Some background: I am tall (for a woman) at 6ft 1” / 1.85m and therefore was always involved in lots of sports – netball, basketball, football, volleyball. Now this may sound incidental, but it does have a great impact on my experience of being in a wheelchair. First and most obvious, I have always been used to being ‘noticed’ by everyone as I was normally “head and shoulders” above most of my colleagues. This never particularly bothered me, because I was naturally fairly extrovert and gregarious. Now, even in my ‘extra high’ wheelchair (designed specifically to accommodate my long legs) I am at most 4ft high and it really is a completely different world down here! I am much more accessible for children/toddlers to see face-to-face (which has opened up many more opportunities for ‘chats’, smiles etc.), but it’s also meant that I’m far more likely to be overlooked/ignored by other adults and I mean that literally! So yes, for me personally the biggest change has been “emotional” and therefore largely invisible. (I now hope you understand the relevance of the cartoon at the beginning of this post / it’s not just for fun – I AM A PERSON).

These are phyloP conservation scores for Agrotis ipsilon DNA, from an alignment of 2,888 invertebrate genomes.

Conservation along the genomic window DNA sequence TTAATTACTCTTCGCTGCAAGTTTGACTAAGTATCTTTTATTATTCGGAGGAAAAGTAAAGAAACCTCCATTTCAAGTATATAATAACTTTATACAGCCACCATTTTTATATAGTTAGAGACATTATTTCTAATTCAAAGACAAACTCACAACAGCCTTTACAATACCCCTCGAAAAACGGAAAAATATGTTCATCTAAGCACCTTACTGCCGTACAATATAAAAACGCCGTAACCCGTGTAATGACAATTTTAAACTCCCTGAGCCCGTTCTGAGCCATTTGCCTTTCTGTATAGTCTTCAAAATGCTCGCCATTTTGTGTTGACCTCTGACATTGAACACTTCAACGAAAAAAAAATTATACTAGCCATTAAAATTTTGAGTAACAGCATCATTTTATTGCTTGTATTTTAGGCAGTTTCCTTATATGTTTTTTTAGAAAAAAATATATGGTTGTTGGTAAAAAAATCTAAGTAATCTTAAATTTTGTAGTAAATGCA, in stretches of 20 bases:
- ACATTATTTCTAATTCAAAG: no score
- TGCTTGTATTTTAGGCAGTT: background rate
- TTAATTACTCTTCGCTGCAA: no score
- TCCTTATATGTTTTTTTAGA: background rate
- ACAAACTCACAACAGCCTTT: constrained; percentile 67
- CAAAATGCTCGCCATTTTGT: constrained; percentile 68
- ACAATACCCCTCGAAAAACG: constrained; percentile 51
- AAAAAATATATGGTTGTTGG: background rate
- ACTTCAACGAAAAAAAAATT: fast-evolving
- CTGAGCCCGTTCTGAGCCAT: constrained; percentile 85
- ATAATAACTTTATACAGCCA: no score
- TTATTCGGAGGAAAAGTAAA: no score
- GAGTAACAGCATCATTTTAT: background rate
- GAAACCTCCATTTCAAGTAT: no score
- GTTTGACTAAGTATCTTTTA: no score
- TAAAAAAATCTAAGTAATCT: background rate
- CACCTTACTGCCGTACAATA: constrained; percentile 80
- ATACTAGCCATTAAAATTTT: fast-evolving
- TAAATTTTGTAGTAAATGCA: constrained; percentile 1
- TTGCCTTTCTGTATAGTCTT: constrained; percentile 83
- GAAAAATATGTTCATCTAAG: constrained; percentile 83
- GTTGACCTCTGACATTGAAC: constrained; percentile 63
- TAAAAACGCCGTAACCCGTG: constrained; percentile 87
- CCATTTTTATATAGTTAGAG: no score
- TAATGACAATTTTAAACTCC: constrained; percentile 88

Now that’s the emotional baggage out of the way – let’s get on with the practicalities of life in a wheelchair.
The IP Inclusive taskforce held its third annual round-table meeting on 7th February. Following updates from the four working groups on their 2016 achievements, we set our objectives for 2017.
Our key theme for this year will be the business case for diversity and inclusion. We will build this into our training events and outreach activities, so as to raise awareness, spark discussion and improve buy-in from decision makers in the IP professions. If you have any stories or thoughts to share on this, we’d love to hear from you: see for example our recent blog post on the topic.